I’m Francesca: an Italian girl who loves city breaks, road trips and hidden gems – like the incredible villages of Val d’Orcia. I work as a teacher in a middle high school in Rome, where I was born and raised. I graduated with a degree in architecture and worked for an engineering company, before deciding to start teaching technical drawing.
My passion for travel started when I was a kid, wandering around Italy with my parents. City breaks in Italy and Europe are great for people with a full time job like myself – there are so many cool places that can be visited in just two or three days. When I have more time, I love going on road trips to discover a region as much as I can. I don’t like overcrowded places and touristy destinations, so I try to find secret spots wherever I go.
A Wonderful 3-Day Trip to Val d’Orcia
Tuscany is a huge Italian region full of off-the-beaten-path destinations. I had been there several times before my most recent trip, as it’s close to Rome. The area I visited this time around is called Val d’Orcia and it’s located in the southern province of Siena. I went there some years ago to attend a friend’s wedding but didn’t have enough time to explore the area, therefore decided to come back to visit it properly. My goal was to do the trip at the end of June to enjoy the landscape of golden wheat fields. This was my itinerary:
- Day 1: Montepulciano, Pienza, Campi Elisi (Gladiator Movie Set)
- Day 2: Farmhouse Poggio Covili (Cypress Tree Alley), Bagno Vignoni, San Quirico d’Orcia, Chapel Vitaleta, Agriturismo Baccoleno, Montalcino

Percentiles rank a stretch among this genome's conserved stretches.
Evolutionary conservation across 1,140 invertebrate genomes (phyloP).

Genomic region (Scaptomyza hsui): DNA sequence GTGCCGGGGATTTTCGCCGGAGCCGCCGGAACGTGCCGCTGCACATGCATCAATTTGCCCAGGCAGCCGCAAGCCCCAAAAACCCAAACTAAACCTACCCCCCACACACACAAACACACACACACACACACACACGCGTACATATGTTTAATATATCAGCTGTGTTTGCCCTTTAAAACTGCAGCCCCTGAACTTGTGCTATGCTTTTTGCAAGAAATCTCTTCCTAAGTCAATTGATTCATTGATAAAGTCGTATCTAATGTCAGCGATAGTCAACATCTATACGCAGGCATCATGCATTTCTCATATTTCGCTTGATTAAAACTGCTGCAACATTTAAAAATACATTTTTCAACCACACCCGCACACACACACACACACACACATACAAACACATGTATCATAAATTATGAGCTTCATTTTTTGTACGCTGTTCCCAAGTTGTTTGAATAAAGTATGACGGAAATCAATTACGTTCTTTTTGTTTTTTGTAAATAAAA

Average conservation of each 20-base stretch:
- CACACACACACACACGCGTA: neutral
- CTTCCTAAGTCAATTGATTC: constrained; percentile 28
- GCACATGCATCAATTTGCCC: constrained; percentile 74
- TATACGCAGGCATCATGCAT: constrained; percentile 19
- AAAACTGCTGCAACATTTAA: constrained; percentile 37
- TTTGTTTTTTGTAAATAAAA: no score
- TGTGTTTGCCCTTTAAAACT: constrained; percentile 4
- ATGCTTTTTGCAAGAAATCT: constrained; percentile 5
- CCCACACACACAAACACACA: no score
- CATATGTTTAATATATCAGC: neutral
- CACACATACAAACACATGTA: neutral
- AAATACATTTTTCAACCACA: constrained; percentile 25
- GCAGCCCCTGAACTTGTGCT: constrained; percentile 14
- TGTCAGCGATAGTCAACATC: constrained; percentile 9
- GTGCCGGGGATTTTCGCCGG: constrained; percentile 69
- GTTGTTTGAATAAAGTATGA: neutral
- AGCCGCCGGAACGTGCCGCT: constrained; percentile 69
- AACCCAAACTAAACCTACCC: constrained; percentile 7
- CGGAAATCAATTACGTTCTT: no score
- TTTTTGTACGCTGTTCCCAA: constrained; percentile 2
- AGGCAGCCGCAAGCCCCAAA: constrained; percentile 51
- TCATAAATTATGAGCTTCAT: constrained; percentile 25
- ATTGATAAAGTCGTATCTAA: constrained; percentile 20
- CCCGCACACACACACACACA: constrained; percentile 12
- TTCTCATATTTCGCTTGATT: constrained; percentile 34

- Day 3: Bagni San Filippo (Natural Hot Springs), Abbey of Saint Galgano
Val d’Orcia is the best place to immerse yourself in the quintessence of the Tuscan countryside. If you like epic views over the hills, quaint villages stuck in time, delicious food and red wines this is the right travel destination for you.
The landscape is characterized by wheat fields on rolling hills (green in spring and gold in summer with plenty of tumbleweeds) and cypress trees, which is the typical tree in Tuscany. The food is simply delicious. You should try the cured meats, handmade pasta, cheese, bruschetta and soups.
Every village in Val d’Orcia offers its own red wine – which are some of the most exquisite wines in the entire world. All of these little villages look picturesque with their cobblestone alleys and golden brick stone houses.
Best Villages to Visit in Val d’Orcia
Montepulciano is a medieval town renowned for its cultural heritage and exceptional wine. You can visit some fantastic local wine cellars like Cantina Ercolani and taste the Nobile di Montepulciano red wine.
The ideal city of the Italian Renaissance came true in this magnificent village – a jewel within Italy’s Val d’Orcia region. Designed by Pope Pius II, its layout and architecture exude elegance. The city is also known for pecorino cheese.
3. Bagno Vignoni
Bagno Vignoni’s town square was built around a pool of thermal waters that bubble up from below the surface. This therapeutic oasis offers relaxation amidst gorgeous landscapes, offering a serene retreat in Val d’Orcia.
4. San Quirico d’Orcia
San Quirico d’Orcia’s historic walls, alluring streets and ancient churches resonate with history. The Collegiate Church and Horti Leonini gardens are highlights, providing a glimpse into the town’s cultural and natural beauty.